IRWD Supports Native Oyster Restoration Program

What could be better than finding a pearl inside an oyster shell?

Keeping the shell, and using it to create new habitat for the native Olympia oyster, now functionally extinct.

That’s what IRWD has been doing in partnership with Orange County Coastkeeper.

The nonprofit organization, whose mission is to protect local waterways and marine ecosystems, has placed some 40,000 pounds of oyster shells in Upper Newport Bay, at Castaways Beach and along the De Anza Peninsula. The craggy surface of the shell serves as the ideal point of attachment for young native oyster larvae looking for a place to fasten themselves and grow.

Irvine Ranch Water District provides space in its corporate yard at the San Joaquin Marsh and Wildlife Sanctuary for the shells to dry. It can take up to a year for the shells to cure so they are clean enough to allow the native species to settle there. The program started in 2017, and to date, over 20,000 native adult oysters are living in the bay, said Katie Nichols, Coastkeeper’s marine restoration director.

“That’s three to 10 times what you’d find naturally occurring,” she said, standing beside rows of coconut coir netting used to hold the shells in place until the oysters can take over and the netting eventually degrades.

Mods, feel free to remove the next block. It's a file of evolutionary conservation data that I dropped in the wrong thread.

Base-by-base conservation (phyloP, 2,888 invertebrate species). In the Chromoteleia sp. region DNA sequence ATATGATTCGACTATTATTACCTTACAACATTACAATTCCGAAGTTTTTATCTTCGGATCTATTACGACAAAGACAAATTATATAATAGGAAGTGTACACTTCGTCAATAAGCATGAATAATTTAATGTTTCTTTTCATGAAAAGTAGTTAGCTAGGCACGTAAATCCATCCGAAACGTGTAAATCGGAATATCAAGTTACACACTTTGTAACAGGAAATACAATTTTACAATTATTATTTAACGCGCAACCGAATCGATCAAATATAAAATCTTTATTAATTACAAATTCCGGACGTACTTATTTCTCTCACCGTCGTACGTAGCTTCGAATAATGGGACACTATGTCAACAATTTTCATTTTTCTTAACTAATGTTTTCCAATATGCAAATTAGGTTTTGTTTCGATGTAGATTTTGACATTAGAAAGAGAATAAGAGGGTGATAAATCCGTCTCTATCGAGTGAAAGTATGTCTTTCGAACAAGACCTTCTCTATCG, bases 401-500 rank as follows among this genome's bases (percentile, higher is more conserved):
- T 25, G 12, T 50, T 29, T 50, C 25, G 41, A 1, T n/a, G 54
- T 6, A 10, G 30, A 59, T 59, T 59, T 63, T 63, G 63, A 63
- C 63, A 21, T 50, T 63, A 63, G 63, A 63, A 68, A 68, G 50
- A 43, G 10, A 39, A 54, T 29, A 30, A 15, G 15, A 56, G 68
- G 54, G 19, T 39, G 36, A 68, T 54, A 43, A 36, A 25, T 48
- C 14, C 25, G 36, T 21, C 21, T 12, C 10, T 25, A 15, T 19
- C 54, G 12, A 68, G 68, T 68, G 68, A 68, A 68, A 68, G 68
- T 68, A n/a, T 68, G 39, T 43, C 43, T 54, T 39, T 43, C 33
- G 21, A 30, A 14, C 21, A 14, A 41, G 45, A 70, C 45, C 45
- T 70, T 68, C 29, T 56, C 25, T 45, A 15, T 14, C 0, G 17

Nichols calls it a “living shoreline” project, using natural materials to stabilize the shore so that eventually a full ecosystem — complete with eelgrass and a diversity of fish, mollusks and crustaceans — establishes itself there and thrives.

“Restoration of oysters and eelgrass is critical to the health and resiliency of the Newport Bay ecosystem because both species provide many ecosystem services for our coastal wetlands,” Nichols said.

As filter feeders, oysters also help to improve water clarity, she added.

Coastkeeper is using the shells of Pacific oysters from local restaurants, but the goal is to bring back the native Olympia oysters, which were once an abundant food source for native Californians and an important habitat and refuge for other organisms.

Pollution, over-harvesting and habitat loss have led to the oysters’ decline in the past 100 years. Today, more than 85% of the world’s oyster reefs have been lost.

IRWD Wetlands Scientist Mo Wise, a marine biologist by trade, is encouraged by the progress being made on the project.

“It’s great to see the water we are cleaning through our Natural Treatment System at the San Joaquin Marsh become a part of this renovation,” she said. “But even more rewarding is to see the increase in population counts.

“This is important work being done,” she said, “and IRWD is happy to be a part of it.”

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Top photo: IRWD Wetlands Scientist Mo Wise and Coastkeeper Marine Restoration Director Katie Nichols inspect the living shoreline project at Upper Newport Bay; middle photo: a closeup of the shells used in the project; bottom photo: the shoreline after three years, now home to 20,000 adult oysters.

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